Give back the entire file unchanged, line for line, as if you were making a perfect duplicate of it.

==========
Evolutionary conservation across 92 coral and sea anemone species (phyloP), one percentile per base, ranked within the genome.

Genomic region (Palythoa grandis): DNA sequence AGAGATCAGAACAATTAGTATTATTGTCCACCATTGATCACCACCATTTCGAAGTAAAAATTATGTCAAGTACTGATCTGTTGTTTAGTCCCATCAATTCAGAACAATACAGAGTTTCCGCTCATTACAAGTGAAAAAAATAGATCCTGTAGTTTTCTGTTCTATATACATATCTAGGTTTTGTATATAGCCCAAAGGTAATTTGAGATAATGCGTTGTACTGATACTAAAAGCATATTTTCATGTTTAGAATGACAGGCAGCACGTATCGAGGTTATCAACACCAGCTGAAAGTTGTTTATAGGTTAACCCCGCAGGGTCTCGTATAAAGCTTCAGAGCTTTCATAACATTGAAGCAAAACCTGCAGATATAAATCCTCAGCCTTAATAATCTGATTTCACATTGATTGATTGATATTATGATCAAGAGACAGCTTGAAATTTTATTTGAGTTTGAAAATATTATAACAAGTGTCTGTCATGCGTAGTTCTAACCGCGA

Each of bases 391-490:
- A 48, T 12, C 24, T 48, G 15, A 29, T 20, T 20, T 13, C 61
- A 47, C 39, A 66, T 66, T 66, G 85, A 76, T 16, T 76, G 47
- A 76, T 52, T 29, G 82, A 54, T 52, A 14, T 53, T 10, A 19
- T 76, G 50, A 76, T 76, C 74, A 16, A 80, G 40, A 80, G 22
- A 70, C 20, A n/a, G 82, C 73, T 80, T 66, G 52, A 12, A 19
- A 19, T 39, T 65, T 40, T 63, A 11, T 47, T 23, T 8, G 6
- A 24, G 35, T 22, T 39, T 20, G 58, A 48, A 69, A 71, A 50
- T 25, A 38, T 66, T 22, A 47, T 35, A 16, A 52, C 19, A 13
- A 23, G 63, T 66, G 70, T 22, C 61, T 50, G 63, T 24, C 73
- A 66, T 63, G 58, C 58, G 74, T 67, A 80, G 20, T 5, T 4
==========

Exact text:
Evolutionary conservation across 92 coral and sea anemone species (phyloP), one percentile per base, ranked within the genome.

Genomic region (Palythoa grandis): DNA sequence AGAGATCAGAACAATTAGTATTATTGTCCACCATTGATCACCACCATTTCGAAGTAAAAATTATGTCAAGTACTGATCTGTTGTTTAGTCCCATCAATTCAGAACAATACAGAGTTTCCGCTCATTACAAGTGAAAAAAATAGATCCTGTAGTTTTCTGTTCTATATACATATCTAGGTTTTGTATATAGCCCAAAGGTAATTTGAGATAATGCGTTGTACTGATACTAAAAGCATATTTTCATGTTTAGAATGACAGGCAGCACGTATCGAGGTTATCAACACCAGCTGAAAGTTGTTTATAGGTTAACCCCGCAGGGTCTCGTATAAAGCTTCAGAGCTTTCATAACATTGAAGCAAAACCTGCAGATATAAATCCTCAGCCTTAATAATCTGATTTCACATTGATTGATTGATATTATGATCAAGAGACAGCTTGAAATTTTATTTGAGTTTGAAAATATTATAACAAGTGTCTGTCATGCGTAGTTCTAACCGCGA

Each of bases 391-490:
- A 48, T 12, C 24, T 48, G 15, A 29, T 20, T 20, T 13, C 61
- A 47, C 39, A 66, T 66, T 66, G 85, A 76, T 16, T 76, G 47
- A 76, T 52, T 29, G 82, A 54, T 52, A 14, T 53, T 10, A 19
- T 76, G 50, A 76, T 76, C 74, A 16, A 80, G 40, A 80, G 22
- A 70, C 20, A n/a, G 82, C 73, T 80, T 66, G 52, A 12, A 19
- A 19, T 39, T 65, T 40, T 63, A 11, T 47, T 23, T 8, G 6
- A 24, G 35, T 22, T 39, T 20, G 58, A 48, A 69, A 71, A 50
- T 25, A 38, T 66, T 22, A 47, T 35, A 16, A 52, C 19, A 13
- A 23, G 63, T 66, G 70, T 22, C 61, T 50, G 63, T 24, C 73
- A 66, T 63, G 58, C 58, G 74, T 67, A 80, G 20, T 5, T 4